Dealing With Heat Stress in Feedlots
The transition from spring to summer often happens seemingly overnight; cold, cloudy conditions one day followed by sunny conditions with warm (or even hot) temperatures the next. Those rapid transitions can trigger heat stress responses in cattle even if the actual weather conditions do not appear to be that severe.
The biggest cause of early summer heat stress in feedlot cattle is rapid changes in temperature and humidity before cattle become acclimated to warmer conditions. Cattle can and do become accustomed to warmer temperatures, but that adjustment takes time. Also, many cattle in late spring haven’t slicked off their hair coat. Finally, late spring is very often associated with wet conditions leading to increased humidity and mud, both of which increase the risk of losses caused by heat stress.
Cattle aren’t the only ones who get “fooled” by the weather. Hot weather conditions can also catch cattle feeders off guard. Last year researchers from SDSU, University of Minnesota and the University of Nebraska surveyed feedlot managers in those three respective states about the strategies they followed to handle heat stress in their cattle. They found that most managers used observed weather conditions or cattle behavior as a trigger to take steps to alleviate heat stress. Relying on actual weather conditions or cattle observations tells us what we need to do today but is less useful as a tool to begin planning and being proactive. Only about one-fourth of the respondents used some form of a heat stress alert system.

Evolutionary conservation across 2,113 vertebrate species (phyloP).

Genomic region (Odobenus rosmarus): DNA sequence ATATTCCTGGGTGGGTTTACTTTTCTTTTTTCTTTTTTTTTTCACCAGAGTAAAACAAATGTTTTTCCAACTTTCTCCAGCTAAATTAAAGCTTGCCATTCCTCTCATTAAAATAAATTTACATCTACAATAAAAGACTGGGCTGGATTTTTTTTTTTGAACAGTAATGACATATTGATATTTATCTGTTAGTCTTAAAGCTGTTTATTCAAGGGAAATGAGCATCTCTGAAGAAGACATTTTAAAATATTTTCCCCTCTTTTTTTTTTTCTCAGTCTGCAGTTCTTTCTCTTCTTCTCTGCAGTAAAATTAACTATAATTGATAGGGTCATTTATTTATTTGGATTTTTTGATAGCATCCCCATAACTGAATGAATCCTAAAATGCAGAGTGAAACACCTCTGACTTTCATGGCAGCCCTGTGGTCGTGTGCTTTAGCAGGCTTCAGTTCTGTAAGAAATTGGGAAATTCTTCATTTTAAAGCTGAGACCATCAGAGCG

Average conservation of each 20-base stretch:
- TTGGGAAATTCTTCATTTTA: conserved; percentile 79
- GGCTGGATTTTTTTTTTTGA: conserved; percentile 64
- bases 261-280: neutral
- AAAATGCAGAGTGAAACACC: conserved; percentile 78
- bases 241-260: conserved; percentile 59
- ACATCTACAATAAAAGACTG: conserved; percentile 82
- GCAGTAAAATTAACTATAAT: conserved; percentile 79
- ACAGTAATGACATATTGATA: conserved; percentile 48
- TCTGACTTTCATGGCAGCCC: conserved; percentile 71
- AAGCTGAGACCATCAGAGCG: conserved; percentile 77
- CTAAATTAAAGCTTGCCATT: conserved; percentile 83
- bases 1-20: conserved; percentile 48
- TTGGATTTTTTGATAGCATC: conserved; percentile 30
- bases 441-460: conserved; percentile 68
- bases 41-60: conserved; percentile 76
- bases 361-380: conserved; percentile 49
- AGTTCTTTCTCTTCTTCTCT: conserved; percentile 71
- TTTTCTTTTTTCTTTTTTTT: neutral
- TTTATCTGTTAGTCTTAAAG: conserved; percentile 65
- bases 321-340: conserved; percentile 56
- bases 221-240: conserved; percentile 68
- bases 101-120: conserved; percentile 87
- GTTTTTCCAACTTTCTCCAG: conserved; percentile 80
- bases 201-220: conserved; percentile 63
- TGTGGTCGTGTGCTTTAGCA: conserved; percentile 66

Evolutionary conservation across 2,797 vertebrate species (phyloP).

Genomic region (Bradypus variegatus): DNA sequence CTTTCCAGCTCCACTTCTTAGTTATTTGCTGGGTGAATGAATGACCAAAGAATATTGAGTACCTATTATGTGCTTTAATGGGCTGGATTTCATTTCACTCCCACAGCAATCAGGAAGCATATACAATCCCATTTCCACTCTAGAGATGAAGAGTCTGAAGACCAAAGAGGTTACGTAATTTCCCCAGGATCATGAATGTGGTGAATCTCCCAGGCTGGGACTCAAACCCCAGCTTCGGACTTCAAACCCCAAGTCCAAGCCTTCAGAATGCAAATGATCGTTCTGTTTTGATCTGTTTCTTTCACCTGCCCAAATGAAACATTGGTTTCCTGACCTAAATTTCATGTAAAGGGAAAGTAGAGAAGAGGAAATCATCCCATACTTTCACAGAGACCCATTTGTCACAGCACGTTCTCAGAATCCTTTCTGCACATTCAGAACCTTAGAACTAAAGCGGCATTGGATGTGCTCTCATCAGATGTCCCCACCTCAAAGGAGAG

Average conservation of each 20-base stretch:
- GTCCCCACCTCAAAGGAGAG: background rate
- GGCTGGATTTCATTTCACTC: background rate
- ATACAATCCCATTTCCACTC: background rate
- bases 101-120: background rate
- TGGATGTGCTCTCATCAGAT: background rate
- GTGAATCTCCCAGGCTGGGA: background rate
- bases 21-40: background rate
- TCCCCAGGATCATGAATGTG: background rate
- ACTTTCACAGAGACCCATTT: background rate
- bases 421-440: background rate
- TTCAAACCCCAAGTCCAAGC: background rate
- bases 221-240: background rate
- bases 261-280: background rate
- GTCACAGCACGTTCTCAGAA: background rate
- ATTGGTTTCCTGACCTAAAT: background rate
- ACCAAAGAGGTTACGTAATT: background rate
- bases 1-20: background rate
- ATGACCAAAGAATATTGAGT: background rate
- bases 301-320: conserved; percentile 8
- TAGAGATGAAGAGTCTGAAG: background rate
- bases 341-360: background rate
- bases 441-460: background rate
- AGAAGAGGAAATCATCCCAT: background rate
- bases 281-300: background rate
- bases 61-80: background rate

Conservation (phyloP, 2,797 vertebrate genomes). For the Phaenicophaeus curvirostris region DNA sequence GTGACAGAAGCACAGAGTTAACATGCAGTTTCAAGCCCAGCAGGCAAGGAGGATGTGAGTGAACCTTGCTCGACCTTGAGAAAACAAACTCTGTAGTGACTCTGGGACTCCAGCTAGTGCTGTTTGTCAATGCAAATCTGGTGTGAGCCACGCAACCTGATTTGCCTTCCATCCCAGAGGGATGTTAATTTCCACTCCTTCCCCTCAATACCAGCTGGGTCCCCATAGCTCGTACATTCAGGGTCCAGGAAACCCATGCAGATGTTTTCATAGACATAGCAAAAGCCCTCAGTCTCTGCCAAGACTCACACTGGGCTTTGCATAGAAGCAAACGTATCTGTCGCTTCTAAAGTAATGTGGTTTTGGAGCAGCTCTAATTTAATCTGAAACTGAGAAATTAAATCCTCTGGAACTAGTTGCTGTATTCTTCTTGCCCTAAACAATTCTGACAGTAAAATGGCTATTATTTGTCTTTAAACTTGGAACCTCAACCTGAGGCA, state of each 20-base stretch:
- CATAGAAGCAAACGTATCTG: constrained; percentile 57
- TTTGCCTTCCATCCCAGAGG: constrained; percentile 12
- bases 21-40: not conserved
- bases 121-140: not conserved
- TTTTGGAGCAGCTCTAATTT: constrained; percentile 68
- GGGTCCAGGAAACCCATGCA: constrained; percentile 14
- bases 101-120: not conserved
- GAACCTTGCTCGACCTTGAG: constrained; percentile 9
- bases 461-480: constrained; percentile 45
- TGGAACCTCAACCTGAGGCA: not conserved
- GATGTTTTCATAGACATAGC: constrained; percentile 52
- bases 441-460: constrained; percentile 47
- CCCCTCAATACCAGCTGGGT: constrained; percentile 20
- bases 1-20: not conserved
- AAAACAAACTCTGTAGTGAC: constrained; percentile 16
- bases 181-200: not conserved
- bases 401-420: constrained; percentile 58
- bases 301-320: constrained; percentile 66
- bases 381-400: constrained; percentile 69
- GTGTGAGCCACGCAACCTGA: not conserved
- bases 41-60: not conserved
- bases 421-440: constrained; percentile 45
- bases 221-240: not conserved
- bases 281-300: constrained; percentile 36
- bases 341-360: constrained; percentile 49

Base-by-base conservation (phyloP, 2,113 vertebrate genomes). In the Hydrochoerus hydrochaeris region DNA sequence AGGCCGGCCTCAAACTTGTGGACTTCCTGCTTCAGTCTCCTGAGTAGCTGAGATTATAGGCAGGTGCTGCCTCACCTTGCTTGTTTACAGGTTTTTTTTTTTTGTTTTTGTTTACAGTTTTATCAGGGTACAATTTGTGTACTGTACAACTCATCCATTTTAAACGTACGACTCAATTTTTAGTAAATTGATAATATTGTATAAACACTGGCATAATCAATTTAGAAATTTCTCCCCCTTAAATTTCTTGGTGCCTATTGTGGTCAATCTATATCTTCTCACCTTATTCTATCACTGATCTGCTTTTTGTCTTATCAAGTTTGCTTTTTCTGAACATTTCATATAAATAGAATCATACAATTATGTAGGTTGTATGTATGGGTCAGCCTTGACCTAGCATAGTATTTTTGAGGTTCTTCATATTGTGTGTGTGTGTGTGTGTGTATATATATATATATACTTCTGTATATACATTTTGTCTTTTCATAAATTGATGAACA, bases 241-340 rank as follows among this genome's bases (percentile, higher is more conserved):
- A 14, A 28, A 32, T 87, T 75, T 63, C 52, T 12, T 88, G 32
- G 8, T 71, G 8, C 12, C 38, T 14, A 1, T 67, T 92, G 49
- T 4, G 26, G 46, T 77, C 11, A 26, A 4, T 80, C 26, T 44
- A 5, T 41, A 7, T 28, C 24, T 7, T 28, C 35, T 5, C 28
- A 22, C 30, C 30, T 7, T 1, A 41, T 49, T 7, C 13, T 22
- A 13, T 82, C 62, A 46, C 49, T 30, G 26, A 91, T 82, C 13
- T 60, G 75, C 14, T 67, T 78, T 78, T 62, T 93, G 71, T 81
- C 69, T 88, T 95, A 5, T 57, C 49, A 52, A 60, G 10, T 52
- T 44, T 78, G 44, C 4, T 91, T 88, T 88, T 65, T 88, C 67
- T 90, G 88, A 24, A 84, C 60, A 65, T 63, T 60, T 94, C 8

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SDSU Extension Cow/Calf Field Specialist Warren Rusche presents critical tips for cattle producers to deal with heat stress including water requirements, handling considerations and feed management.
USDA-ARS Heat Stress App
Scientists at the USDA Meat Animal Research Center have released an app for mobile devices that can help give cattle feeders a “heads up” that heat stress conditions may occur in the next few days. The tool uses temperature, humidity, wind speed, and cloud cover data from the National Weather Service to produce a map with color coded categories to indicate risk. The four levels of risk range from Normal, to Alert, Danger, and Emergency.
The app contains useful information on signs of heat stress and provides tips on mitigating and reducing heat stress in feedlots. Knowing that heat stress conditions are in the forecast allows cattle feeders the opportunity to start implementing stress reduction practices ahead of time, such as increasing water supply, installing shade equipment, or preparing to start sprinkling pens and/or cattle. It is usually more effective and less stressful to implement a plan before the situation becomes critical.
Source: South Dakota State University